ArenasSpanish From various Spanish place names, which are derived from Spanish arena meaning "sand".
AsturiasSpanish From the name of a region in Spain, formerly a medieval kingdom. It is possibly derived from Basque asta "rock" and ur "water".
BarrosPortuguese, Spanish From the Portuguese and Spanish word barro meaning "clay, mud". This could either be an occupational name for a person who worked with clay or mud such as a builder or artisan, or a topographic name for someone living near clay or mud.
DumontFrench Means "from the mountain", from French mont "mountain".
DunbarScottish From the name of a town in East Lothian, Scotland, derived from Gaelic dùn meaning "fort" and barr meaning "summit", so called from its situation on a rock that projects into the sea.
FreitasPortuguese Means "broken" in Portuguese, a name for one who lived on broken, stony ground.
HarelJewish Ornamental name adopted from a biblical place name meaning "altar, mountain of God" in Hebrew.
HortonEnglish From the names of various places in England, which are derived from Old English horh "dirt, mud" and tun "enclosure, yard, town".
KamińskiPolish From Polish kamień meaning "stone", a name for a stonecutter or for one who lived at a place with this name.
LoyolaSpanish, Basque From the name of a place name near the town of Azpeitia in the Basque Country of Spain, derived from Basque loi meaning "mud". This was the birthplace of Saint Ignatius of Loyola (1491-1556), the founder of Jesuits.
LyndonEnglish Originally from a place name meaning "linden tree hill" in Old English.
MacCarrickIrish Means "son of Cúcharraige" in Irish. The given name Cúcharraige is composed of cú "hound" and carraig "rock".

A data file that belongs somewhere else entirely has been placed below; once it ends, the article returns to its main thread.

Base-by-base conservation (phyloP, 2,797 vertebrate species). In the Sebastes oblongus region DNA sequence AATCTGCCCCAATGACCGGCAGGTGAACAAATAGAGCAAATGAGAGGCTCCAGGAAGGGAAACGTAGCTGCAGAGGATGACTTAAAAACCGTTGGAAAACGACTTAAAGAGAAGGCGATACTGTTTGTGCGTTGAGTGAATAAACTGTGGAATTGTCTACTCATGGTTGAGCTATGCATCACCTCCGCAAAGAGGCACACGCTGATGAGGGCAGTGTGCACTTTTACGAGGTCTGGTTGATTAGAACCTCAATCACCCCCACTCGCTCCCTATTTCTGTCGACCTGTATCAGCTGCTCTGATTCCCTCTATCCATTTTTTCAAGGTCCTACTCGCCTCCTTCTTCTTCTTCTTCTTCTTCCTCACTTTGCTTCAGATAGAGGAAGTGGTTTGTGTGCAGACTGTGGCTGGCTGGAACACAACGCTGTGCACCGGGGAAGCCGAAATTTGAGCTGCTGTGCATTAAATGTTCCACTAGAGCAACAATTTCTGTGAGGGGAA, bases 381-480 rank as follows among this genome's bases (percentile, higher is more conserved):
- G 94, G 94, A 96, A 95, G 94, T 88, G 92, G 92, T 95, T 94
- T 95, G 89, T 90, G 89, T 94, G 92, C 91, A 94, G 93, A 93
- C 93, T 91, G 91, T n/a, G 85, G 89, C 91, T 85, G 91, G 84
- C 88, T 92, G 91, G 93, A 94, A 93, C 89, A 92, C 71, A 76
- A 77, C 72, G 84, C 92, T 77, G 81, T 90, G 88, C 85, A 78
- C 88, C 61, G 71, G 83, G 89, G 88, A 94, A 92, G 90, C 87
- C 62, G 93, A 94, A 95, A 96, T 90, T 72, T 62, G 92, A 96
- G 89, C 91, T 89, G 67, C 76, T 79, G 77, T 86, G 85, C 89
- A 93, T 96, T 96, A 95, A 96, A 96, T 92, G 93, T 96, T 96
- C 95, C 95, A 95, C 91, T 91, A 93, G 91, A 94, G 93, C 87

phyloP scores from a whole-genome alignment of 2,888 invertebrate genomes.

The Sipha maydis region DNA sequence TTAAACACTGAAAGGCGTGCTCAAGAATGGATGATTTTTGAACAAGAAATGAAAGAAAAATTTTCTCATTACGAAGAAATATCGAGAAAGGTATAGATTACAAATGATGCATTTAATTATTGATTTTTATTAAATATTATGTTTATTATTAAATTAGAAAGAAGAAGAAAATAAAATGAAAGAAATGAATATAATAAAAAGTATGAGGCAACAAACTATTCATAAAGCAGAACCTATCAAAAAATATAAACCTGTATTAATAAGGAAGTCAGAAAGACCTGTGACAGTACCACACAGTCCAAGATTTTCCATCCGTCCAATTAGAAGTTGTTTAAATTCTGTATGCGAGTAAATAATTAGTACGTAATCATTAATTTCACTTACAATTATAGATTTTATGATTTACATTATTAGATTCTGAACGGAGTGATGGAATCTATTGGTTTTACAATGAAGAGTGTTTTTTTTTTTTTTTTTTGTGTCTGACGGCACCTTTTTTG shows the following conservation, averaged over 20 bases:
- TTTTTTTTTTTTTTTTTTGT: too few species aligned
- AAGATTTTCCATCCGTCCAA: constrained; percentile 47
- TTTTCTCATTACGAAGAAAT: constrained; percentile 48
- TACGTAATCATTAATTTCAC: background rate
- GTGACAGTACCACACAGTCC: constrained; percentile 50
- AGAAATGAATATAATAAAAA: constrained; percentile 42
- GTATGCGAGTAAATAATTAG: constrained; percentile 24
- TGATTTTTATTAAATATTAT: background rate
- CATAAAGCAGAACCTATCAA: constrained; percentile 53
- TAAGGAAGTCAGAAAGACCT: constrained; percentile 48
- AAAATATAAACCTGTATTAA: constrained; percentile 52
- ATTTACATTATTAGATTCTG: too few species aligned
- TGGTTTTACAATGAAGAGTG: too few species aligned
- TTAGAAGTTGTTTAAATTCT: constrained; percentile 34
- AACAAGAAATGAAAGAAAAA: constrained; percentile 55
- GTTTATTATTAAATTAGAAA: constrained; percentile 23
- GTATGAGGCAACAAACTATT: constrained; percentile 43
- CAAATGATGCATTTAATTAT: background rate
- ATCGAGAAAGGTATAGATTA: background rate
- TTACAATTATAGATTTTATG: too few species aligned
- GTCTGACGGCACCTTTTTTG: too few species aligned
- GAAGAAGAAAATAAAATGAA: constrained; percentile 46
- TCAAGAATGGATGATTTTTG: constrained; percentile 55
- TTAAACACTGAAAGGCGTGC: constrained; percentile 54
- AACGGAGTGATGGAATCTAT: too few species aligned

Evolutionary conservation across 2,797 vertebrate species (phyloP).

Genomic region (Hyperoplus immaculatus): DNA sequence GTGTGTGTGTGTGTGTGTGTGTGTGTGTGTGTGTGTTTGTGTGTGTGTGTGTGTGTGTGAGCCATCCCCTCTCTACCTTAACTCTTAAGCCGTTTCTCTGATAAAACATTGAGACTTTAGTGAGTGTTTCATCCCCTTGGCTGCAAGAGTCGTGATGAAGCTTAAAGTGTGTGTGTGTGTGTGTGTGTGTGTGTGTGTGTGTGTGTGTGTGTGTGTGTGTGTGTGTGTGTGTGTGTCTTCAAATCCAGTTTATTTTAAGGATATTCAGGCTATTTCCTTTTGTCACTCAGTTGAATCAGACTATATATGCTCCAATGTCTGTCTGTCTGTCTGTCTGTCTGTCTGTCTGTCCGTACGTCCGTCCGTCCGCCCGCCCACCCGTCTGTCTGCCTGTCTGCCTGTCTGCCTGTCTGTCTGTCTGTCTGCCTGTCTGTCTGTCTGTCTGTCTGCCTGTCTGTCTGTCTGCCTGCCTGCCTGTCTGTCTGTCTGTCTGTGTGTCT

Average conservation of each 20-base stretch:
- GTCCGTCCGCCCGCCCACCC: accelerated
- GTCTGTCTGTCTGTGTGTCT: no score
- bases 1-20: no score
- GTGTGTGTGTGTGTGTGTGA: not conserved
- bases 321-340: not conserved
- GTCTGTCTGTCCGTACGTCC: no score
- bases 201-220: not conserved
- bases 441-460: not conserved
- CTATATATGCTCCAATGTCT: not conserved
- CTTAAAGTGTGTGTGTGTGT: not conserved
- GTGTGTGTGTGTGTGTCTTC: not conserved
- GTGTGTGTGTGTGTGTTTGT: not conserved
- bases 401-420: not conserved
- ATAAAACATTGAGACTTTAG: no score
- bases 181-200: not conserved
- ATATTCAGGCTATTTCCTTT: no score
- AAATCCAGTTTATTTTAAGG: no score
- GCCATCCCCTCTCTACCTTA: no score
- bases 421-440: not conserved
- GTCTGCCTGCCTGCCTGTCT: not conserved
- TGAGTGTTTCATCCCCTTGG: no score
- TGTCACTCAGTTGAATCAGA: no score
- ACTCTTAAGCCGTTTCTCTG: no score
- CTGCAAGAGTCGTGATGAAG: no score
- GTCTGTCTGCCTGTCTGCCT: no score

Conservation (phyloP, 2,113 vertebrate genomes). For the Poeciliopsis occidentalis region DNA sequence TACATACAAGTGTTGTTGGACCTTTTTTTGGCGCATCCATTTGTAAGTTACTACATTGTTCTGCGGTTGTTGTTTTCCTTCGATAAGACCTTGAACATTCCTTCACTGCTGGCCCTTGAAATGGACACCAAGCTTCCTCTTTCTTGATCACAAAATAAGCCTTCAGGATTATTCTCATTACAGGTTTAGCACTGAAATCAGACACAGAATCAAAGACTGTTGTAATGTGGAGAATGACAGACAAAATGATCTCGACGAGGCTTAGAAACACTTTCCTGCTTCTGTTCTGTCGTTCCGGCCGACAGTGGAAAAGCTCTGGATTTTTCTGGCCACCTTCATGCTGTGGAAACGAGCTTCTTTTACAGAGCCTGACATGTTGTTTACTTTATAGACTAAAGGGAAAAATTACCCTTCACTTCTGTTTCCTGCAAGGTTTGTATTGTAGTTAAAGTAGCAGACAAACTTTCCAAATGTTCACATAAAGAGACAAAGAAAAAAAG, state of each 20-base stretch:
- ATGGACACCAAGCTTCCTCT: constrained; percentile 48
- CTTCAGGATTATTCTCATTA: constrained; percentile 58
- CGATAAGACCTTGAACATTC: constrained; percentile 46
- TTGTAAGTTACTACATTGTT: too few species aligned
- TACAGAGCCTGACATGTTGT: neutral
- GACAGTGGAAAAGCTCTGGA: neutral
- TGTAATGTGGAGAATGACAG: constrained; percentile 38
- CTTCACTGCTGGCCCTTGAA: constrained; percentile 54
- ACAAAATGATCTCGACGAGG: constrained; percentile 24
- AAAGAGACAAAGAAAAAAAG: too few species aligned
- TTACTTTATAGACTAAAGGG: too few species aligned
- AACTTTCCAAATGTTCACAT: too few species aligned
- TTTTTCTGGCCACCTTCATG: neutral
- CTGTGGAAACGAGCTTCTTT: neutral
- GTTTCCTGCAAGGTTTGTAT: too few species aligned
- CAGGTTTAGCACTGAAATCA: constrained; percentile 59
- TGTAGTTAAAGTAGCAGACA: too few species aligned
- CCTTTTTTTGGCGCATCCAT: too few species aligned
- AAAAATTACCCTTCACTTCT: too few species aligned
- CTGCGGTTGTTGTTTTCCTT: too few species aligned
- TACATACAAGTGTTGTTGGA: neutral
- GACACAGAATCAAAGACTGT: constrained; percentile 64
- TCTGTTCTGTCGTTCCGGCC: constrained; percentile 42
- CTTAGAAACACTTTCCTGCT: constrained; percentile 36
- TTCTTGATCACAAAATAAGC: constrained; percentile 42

MarmoItalian Means "marble" in Italian, possibly indicating a person who lived near a quarry or one who worked with marble.
PeakEnglish Originally indicated a dweller by a pointed hill, from Old English peac"peak". It could also denote a person from the Peak District in Derbyshire, England.
PlamondonFrench Derived from French plat "flat" and mont "mountain", referring to someone who lived near a flat-topped mountain.
PollockScottish From the name of a place in Renfrewshire, Scotland, derived from a diminutive of Gaelic poll meaning "pool, pond, bog". A famous bearer was the American artist Jackson Pollock (1912-1956).
RoachEnglish From Middle English and Old French roche meaning "rock", from Late Latin rocca, a word that may be of Celtic origin. It indicated a person who lived near a prominent rock, or who came from a town by this name (such as Les Roches in Normandy).
SousaPortuguese Originally indicated someone who lived near the River Sousa in Portugal, possibly derived from Latin salsus "salty" or saxa "rocks".
StoneEnglish Name for a person who lived near a prominent stone or worked with stone, derived from Old English stan.
SutherlandScottish Regional name for a person who came from the former county by this name in Scotland. It is derived from Old Norse suðr "south" and land "land", because it was south of the Norse colony of Orkney.